Divalproex Sodium/Placebo In Child/Adolesent Autism

Project: Research project

Project Details


DESCRIPTION (provided by applicant): Autism is a pervasive developmental disorder affecting social, communicative, and repetitive behavior domains and cognitive function, and has dramatic impact on quality of life. It is also frequently accompanied by aggression, self-injury, impulsivity, and mood instability, as well as EEG abnormalities and seizure disorders. While large scale studies of childhood autism are currently underway with SSRI's and atypical neuroleptics, little controlled data is available with other agents that might target these core and associated symptoms of autism. This application aims to determine whether there is scientific evidence to support the practice of prescribing divalproex sodium (DS)(valproate) to child/adolescent autistic patients. When a medication is used extensively prior to scientific substantiation in controlled clinical trials, the consequences can sometimes be problematic. Neither the side effects nor efficacy of valproate in treating child/adolescent autistic disorders has been definitively established. Of theoretical interest, valproate has possible neuroprotective effects mediated by signal transduction pathways (i.e., protein kinase-c inhibition and bcl-2 activation) which may potentially be beneficial for a neurodevelopmental disorder such as autism. This study is the first double-blind placebo-controlled medication trial of valproate for children and adolescents with autism, and utilizes a 12-week double-blind placebo-controlled parallel design. The study is unique in examining the treatment effects of valproate (DS) versus placebo on global autism severity; aggression, self-injury and impulsivity; affective instability; repetitive behaviors and social deficits; and functional ability. While our pilot open data evaluating the use of DS for autistic subjects has been encouraging so far (71 percent of autistic subjects were global treatment responders on open DS), a double blind placebo controlled trial with larger sample size and more precise methodology is needed to provide a scientifically sound conclusion about the efficacy, side effects, and effects on functional living skills of this medication in children with autism. This will definitively either support or contradict its widespread use in this understudied and neglected population, and provide a benchmark by which new treatments could be compared. It will also assess the relationship between dose and blood levels and response, potentially identify subgroups particularly responsive to this treatment, and identify which components and associated symptoms are most responsive to change.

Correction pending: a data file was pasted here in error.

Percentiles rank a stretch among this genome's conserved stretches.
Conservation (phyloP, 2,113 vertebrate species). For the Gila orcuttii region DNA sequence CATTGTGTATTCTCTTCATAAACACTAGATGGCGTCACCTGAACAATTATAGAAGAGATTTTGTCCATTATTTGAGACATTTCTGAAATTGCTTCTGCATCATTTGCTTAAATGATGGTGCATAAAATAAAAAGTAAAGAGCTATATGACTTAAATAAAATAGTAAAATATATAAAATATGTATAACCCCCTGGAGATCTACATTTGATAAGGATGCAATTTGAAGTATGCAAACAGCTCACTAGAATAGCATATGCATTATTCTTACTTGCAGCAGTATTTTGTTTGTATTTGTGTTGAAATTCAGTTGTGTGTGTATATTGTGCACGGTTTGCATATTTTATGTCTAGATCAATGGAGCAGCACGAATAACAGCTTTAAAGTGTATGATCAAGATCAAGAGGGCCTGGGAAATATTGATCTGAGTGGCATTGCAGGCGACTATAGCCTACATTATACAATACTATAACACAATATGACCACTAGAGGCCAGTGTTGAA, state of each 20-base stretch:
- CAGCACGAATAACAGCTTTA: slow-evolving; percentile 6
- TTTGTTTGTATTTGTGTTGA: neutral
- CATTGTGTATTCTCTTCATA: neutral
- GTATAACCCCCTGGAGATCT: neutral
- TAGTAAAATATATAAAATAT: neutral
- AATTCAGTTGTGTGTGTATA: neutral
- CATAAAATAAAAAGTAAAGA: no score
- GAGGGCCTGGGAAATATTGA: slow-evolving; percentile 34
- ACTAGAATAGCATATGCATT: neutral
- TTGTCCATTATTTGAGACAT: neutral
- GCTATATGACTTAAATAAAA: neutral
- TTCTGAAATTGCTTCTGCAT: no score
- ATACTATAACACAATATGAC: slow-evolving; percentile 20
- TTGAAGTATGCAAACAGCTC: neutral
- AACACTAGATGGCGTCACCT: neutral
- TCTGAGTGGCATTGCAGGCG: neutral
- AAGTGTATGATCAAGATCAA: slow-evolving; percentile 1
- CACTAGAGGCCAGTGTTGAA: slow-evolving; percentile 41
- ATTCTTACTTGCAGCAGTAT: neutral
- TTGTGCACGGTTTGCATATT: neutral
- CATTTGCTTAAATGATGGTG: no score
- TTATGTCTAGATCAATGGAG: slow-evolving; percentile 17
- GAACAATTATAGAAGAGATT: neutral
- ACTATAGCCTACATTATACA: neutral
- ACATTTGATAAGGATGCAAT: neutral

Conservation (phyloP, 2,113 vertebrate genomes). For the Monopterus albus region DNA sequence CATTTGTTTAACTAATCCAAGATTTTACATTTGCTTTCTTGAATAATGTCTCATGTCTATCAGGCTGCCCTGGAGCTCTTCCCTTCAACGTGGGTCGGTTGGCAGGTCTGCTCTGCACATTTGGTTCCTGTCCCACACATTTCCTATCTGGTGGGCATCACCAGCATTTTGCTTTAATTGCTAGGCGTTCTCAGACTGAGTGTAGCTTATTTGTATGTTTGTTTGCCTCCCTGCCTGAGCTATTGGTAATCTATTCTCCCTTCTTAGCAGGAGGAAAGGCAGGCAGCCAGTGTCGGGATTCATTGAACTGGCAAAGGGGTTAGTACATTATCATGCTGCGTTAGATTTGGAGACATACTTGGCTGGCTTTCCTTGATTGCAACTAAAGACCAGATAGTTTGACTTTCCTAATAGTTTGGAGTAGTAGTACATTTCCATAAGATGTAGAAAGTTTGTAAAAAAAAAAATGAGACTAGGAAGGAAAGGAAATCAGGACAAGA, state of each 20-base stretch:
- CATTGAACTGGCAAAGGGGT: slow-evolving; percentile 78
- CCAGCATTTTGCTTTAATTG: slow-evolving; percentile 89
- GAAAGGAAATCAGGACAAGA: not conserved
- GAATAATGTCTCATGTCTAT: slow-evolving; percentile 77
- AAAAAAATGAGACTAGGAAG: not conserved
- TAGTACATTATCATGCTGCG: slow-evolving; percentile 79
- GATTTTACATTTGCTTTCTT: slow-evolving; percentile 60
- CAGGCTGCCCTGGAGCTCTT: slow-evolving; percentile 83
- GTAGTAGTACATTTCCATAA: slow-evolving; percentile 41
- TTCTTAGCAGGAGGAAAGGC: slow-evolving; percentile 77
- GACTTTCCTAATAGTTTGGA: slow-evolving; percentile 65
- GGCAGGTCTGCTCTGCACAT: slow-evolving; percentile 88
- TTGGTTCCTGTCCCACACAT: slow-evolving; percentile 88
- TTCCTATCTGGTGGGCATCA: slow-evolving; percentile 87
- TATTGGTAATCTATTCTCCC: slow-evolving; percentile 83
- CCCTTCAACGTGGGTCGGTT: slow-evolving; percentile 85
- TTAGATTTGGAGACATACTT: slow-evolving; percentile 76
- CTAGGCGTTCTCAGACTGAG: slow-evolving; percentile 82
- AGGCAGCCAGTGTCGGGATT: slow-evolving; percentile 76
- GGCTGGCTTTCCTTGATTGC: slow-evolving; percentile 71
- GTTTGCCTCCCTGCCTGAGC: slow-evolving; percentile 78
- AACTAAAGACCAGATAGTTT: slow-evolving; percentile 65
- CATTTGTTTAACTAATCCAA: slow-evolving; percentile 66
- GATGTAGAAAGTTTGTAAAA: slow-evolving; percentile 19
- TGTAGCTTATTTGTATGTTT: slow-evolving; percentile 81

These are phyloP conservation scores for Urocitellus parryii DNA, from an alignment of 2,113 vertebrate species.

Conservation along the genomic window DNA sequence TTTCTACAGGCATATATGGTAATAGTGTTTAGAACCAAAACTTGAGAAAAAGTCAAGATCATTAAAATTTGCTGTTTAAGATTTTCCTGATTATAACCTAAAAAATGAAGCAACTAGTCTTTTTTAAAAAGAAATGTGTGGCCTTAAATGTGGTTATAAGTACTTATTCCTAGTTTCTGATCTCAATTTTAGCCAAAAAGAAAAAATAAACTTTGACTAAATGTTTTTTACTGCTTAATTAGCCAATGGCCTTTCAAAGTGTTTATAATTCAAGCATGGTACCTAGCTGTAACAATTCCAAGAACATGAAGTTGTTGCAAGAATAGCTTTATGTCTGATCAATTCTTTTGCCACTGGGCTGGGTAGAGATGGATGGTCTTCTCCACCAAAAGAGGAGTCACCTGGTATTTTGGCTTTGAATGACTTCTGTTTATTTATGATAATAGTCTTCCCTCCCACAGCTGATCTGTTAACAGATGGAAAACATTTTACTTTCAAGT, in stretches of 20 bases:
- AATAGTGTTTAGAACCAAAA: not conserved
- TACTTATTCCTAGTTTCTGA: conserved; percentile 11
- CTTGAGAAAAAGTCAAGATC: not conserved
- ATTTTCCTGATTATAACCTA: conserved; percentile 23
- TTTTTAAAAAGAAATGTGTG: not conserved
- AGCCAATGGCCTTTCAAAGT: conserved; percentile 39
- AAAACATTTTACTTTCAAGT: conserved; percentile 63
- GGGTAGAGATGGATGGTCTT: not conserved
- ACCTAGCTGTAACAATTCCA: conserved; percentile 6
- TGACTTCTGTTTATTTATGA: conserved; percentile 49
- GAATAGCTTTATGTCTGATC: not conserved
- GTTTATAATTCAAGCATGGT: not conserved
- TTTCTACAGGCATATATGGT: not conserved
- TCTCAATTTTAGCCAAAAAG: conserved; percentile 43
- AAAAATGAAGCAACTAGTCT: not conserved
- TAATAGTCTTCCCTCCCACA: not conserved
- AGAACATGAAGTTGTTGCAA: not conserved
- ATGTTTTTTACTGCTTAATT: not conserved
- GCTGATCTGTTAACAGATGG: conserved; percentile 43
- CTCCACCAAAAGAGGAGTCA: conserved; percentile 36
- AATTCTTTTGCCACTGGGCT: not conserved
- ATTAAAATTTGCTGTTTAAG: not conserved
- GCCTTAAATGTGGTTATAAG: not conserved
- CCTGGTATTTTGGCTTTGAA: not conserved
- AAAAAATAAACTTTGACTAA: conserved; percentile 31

Effective start/end date9/30/018/31/06


  • National Institute of Neurological Disorders and Stroke: $169,500.00
  • National Institute of Neurological Disorders and Stroke: $169,500.00
  • National Institute of Neurological Disorders and Stroke: $169,500.00


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